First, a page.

Whitman to Edward Dowden, 2 May 1875
In this important letter to the prominent Irish critic Edward Dowden (1843-1913), Whitman characterizes Two Rivulets as his contribution to the National Centennial and explains that he thought of his prose and poetry as complementary. Dowden was Professor of English at Trinity College in Dublin from 1867 until his death and is now mostly remembered for his opposition to the Irish Renaissance but not for his poetry or his fine books about Shakespeare (1875) and Shelley (1886).
Whitman's letter is remarkable for his unsentimental description of his illness, but it also shows how broadly interested he was in all things literary (he was reading Dowden's brand-new Shakespeare book) and how far his network of correspondents extended (even Tennyson would write a friendly letter to Whitman!)... and how much he wanted everyone to know about all this. It mattered little now that William Michael Rossetti had bowdlerized his preface to Leaves in the first British edition of his work, published in 1868. What mattered was that Rossetti, one of the founders of the Pre-Raphaelite Brotherhood, was sending him "capital" letters!
At the time, Whitman was living with his brother George in the corner-house at 431 Stevens Street in Camden--without a job and limited by his disability, he needed to be appreciated by his fans. And John Burroughs (1837-1921), Whitman's first biographer, certainly did appreciate him. Burroughs had recently moved to his farm in Ulster County, New York--apparently not too far away for him to come and visit his mentor in New Jersey. But Whitman needed more, and Dowden, the 32-year-old Irish college professor, provided him with a window onto the world. In a long article about American poetry published in 1871 in the Westminster Review, Dowden had praised Whitman as the "poet of democracy" who loved to consort with "uneducated persons." Whitman's letter was meant to show him yet another side of that poet--the literary savant and cosmopolite.
You kind letter of April 16 reach'd me yesterday--I find it full of animation & cheer, with items if news, &c. interesting to me, & only hope to get letters from you oftener. In my condition they are trebly welcome. My tedious prostration continues--prinarily and mainly--an obstinate & baffling cerebral affection, on which there has been superinduced grave lesions of the stomoach & liver, (from the enforced physical inaction of the last twenty-eight monhts)--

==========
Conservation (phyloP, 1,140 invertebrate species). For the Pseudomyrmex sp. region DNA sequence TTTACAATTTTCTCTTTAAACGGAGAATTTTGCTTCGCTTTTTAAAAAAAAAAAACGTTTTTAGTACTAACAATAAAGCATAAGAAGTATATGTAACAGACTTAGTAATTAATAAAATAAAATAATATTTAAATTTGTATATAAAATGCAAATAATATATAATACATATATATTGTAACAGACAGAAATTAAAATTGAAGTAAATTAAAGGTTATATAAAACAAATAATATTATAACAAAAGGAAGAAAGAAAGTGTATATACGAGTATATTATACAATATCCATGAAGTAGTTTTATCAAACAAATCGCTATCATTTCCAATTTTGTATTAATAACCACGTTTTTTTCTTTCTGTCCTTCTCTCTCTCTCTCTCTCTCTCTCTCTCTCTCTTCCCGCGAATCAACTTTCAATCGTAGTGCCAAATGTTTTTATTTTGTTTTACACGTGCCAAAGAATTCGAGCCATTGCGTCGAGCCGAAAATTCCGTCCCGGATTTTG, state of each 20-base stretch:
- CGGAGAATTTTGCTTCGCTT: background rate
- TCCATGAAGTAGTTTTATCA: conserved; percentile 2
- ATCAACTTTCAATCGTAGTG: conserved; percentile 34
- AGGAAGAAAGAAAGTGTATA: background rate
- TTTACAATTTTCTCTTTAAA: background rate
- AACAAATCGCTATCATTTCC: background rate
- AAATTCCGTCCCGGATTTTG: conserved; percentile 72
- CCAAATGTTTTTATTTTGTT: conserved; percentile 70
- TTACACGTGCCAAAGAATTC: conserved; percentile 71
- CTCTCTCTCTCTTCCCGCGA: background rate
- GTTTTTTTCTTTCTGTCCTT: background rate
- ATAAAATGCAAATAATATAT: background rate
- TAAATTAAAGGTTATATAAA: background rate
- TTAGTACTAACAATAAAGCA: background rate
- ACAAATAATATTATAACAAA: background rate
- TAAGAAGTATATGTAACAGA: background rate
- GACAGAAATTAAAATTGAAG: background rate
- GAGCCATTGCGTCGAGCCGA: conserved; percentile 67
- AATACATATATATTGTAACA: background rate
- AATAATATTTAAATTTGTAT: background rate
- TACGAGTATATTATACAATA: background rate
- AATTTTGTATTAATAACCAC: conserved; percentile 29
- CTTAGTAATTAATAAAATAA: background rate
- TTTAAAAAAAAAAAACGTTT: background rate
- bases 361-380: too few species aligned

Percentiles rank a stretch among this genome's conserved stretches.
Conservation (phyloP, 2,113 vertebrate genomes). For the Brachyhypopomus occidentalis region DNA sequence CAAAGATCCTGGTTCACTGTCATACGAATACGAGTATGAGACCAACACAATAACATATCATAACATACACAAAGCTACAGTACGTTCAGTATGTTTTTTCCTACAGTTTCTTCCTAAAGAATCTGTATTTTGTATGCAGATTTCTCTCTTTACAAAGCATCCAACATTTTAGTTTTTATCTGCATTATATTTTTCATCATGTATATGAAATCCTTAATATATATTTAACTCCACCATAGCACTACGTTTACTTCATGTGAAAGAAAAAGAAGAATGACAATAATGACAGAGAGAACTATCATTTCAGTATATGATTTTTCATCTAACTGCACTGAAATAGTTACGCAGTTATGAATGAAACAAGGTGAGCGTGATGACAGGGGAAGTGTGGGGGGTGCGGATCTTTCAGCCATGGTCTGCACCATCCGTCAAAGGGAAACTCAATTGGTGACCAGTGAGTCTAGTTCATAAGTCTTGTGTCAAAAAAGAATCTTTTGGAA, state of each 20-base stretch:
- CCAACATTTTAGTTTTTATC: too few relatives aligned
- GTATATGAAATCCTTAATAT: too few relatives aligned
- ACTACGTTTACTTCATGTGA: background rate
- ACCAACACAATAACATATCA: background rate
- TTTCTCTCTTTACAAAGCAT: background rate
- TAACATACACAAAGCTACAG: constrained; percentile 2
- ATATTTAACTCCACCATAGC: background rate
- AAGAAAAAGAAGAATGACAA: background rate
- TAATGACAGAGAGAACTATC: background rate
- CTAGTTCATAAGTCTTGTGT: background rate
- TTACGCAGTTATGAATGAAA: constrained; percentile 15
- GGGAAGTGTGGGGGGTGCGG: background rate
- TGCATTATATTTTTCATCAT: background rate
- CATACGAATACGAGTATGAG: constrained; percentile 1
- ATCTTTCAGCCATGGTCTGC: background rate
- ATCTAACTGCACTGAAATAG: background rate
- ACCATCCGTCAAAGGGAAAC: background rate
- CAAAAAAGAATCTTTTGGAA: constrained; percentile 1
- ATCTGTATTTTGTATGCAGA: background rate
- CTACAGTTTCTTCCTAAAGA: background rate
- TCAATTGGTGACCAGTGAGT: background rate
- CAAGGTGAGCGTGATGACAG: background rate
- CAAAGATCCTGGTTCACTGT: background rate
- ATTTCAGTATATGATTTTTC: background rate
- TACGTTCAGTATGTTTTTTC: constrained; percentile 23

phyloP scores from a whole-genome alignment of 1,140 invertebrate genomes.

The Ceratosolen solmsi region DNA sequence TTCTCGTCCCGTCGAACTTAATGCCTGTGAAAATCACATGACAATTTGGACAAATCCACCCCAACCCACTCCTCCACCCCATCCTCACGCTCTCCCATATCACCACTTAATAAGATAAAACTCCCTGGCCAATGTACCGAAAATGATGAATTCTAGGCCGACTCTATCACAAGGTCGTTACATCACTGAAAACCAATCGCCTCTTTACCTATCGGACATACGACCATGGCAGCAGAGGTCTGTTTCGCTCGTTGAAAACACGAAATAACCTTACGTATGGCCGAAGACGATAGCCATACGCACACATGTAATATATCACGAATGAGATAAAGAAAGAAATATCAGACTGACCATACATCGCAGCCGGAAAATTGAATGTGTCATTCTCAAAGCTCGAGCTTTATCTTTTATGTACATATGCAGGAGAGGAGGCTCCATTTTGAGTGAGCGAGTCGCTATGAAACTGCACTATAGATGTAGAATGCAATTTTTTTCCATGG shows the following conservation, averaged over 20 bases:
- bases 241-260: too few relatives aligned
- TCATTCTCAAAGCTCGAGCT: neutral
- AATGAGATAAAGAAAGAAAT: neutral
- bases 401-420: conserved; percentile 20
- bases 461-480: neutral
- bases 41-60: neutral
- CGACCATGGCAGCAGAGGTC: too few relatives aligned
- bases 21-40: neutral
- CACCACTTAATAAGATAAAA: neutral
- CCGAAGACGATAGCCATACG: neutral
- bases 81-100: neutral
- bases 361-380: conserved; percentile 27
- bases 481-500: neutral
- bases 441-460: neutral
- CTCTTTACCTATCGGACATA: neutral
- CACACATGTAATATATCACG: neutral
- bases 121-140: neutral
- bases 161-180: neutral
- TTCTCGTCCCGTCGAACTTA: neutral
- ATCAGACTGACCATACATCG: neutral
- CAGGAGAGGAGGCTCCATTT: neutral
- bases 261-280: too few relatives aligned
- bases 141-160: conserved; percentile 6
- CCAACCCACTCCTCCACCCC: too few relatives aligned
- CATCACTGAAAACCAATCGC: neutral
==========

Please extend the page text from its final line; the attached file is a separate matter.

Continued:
--Still, I am up & dressed & around every day, go out, walk a very little, (as I am crippled, left leg, quite badly)--but eke out a jaunt with the horse cars, & the ferry boats on the noble river here, the Delaware--all quite handy--the solution of the problem of recovery, (even partial) is more or less uncertain but of course I like to proceed on the supposition [verso] or assumption that I shall get better.--
Yes, I shall, unless prevented, brng out a volume this summer partly as my contribution to out National Centennial. It is to be called"Two Rivulets"--(i.e. two flowing chains of prose and verse, amanting the real and ideal) it will embody much that I had previously written & that you know, but about one third, as I guess, that is fresh. "Leaves of Grass" proper will remain as it is identically--The new Vol. will have nearly or quite as much matter as L of G. (It is part of an omnibus, in which I have packed all the belated ones, since the outset of the Leaves.)--As I was writing to John Burroughs today, I have enclosed to him your letter of 16th. His address is, Esopus, Ulster Co. New York. He is there peremanently, having built himself a stone cottage in a beautiful sport on the banks of the Hudson, 60 miles north of New York City. He comes to see me--was here, well, about three weeks ago. I heard from Tennyson last summer had a good friendly letter from him. I have just had a long capital & most kind letter from W. M. Rossetti. Thanks for the Shakespere--the first & second chapters I had read thoroughly--they are very live--I shall read it all & write you--the Contemporary Review is rec'd--Thanks--Walt Whitman
Thanks for Mr Clifton's letter--best remembrances to Mrs. Dowden--not forgetting the dear little daughter & baby--"